Fright Fest Exclusive Interview With Baskin’s Director Can Evrenol!

Well Baskin just became my most anticipated flick of the year! Check out that trailer below and tell me that doesn’t look like one hell of good time. That is if your idea of a good involves dismembered bodies, running for your life and what appears be demons from the darkest corners of hell! Yup, all the makings for one hell of night. If you’re like me and cannot wait to see this flick you will have a chance to catch it at the 2016 Fright Fest in Glasgow. In anticipation for the upcoming screenings we got our hands on an exclusive interview with director of Baskin Can Evrenol. Check out what the man has to say about the movie below and if you’re heading to Fright Fest be sure to pick up tickets and check this one out!

 

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PLOT: A squad of unsuspecting cops go through a trapdoor to Hell when they stumble upon a Black Mass in an abandoned building, in the tour-de-force feature debut from ferociously talented director Can Evrenol.

 

Q: What were the challenges of elongating the BASKIN short film ideas into a full feature?

 

A brief history of Turkish genre cinema and the must-see movies virgins should see?

Please refer to the awesome award-winning documentary “Remake, Remix, Rip-Off” (2014) for a brief history Turkish genre madness. Must see movies: “Man Who Saves The World aka Turkish Star Wars”, “Tarkan vs Viking” and “Deathless Devil”, tho be sure to have your fast forward button close. And last but not least “Dort Yanım Cehennem” whose english subtitles are done by Evrim Ersoy and I!

 

Q: BASKIN is visually and narratively very ambitious for your first feature…

 

I guess it is a continuation of the same visual and narrative journey that I’ve been experimenting and progressing on through my short films. I’m learning as I go.

 

Q: Lucio Fulci, HELLRAISER, ‘Hansel and Gretel’ … what were your other main inspirations for BASKIN?

 

Once Upon A Time in Anatolia, David Lynch, Texas Chainsaw Massacre, Frontieres, Calvaire, Only God Forgives, Twilight Zone

 

Q: Ulas Pakkan’s electronic score really creates a fabulous mood. Was it always the idea to invoke an 80s vibe of creepy unease?

 

Yes it was actually. A mixture of that 80’s feel and modern dark synth in the footsteps of Trent Reznor, Clint Mansell and Cliff Martinez

 

Q: BASKIN begins as an arthouse shocker and then turns hardcore gore – you seem to favour genre collisions and shifts?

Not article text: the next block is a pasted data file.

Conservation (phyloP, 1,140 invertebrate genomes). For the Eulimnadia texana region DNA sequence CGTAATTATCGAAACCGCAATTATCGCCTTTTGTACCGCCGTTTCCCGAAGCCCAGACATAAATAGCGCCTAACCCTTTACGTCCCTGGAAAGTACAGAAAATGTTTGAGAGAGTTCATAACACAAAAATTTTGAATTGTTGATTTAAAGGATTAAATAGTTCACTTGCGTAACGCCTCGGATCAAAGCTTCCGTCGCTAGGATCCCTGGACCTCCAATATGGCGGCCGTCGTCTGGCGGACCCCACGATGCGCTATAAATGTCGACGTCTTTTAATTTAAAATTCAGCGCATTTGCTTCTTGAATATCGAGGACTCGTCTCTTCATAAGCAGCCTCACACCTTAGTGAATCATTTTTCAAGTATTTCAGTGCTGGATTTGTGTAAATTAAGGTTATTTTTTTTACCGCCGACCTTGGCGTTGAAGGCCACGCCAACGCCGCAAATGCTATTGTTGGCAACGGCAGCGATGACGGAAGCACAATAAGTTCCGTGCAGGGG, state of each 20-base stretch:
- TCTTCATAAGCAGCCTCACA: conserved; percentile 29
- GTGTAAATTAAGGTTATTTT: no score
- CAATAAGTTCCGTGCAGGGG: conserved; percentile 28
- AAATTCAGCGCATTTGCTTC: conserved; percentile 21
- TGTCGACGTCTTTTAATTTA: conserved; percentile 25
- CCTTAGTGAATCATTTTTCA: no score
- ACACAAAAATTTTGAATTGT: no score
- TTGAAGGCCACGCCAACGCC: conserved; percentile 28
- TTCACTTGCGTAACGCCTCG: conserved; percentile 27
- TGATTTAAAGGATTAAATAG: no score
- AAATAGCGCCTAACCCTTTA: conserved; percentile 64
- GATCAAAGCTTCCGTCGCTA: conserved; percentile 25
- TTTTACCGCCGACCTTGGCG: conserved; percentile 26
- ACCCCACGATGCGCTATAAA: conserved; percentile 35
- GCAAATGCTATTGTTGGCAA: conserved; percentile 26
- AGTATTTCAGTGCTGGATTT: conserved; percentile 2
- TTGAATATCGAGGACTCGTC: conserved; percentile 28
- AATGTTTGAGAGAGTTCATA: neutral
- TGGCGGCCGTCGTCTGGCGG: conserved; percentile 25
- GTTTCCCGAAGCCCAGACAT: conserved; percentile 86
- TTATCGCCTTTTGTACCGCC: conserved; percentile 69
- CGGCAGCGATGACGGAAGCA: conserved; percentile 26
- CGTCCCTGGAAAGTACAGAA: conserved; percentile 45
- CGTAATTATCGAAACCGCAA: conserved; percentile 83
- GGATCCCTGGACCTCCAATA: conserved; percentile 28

It was always my intention to make a movie that begins an as a European arthouse festival film, slow, controlled and orchestrated. But as later progresses into the mad world of surreal horror and a visual attack on the audience. That’s what I tried to experiment with Baskin.

 

Q: Alp Korfali’s cinematography is exceptional. Was the Nicolas Winding Refn vibe intentional?

 

Only God Forgives, Frontieres and I Saw The Devil were particularly the films that we studied together in terms of light.

 

Q: Let’s talk frogs…how many did you use and why?

 

Frogs are doom bringers in mythology. In Baskin, they lead the cops to their doom, in their nightmarish journey. They symbolise the film getting off its tracks. We used quite a few, although if I had the budget I’d love to have hundreds more…

 

Q: Mehmet Abi cuts quite a strong impression as Father. Where did you find him and is he the new Michael Berryman? 

 

I found Mehmet Abi’s headshot while randomly going through the old archives of a cast agency. I was just looking for a creepy looking extra for my short film, Baskin (2013). I noticed him right away when I arrived at the set. He was the centre of attention. Yet everybody was looking at him from a distance. I went straight to him, casually introduced myself, and shook his hand.Turns out that he’s a car park attendant. No acting experience. He just enrolled at a cast agency 10 years ago and been waiting ever since.

 

When it was time for the feature, I wrote the Father character with him in mind. But it was obviously a huge gamble to give this most important role of my first feature film to a non-actor. I rolled the dice and sent him the script. Mehmet Abi told me that he would read the script during the religious holiday, while he visits his hometown Samsun. A couple of days later he sent me, on my phone, some the scenes that he actually painted. I was flabbergasted. I loved it. I asked for more, and he painted some more. Soon after seeing these amazing paintings I said that’s it, this is a much more special case than I thought… After the Turkish premiere of Baskin, his paintings were exhibited in “Bant”, the coolest independent art gallery in Istanbul.

 

To prepare him for his character, I asked him to watch such films as Apocalypse Now, Hellraiser and Zeki Demirkubuz films. He loved them all. His feedback to me was pretty deep and poignant. I was touched. There and then, I trusted that we had a new Michael Berryman at hand! Today, whenever we are at a festival Q&A, it is my great pleasure to hear Mehmet Abi (Brother Mehmet) talk about Baskin…

 

Q: You already have the sequel written?

 

Yes we do have a crazy idea for a sequel actually, but currently I’m working on something else.

 

BASTIN screens at part of FrightFest Glasgow 2016 on Sat 27th Feb at the GFT Screen 1, 7.05pm. Can Evrenol will be in attendance.

To book tickets: http://tickets.glasgowfilm. org/en-GB/categories/ frightfest

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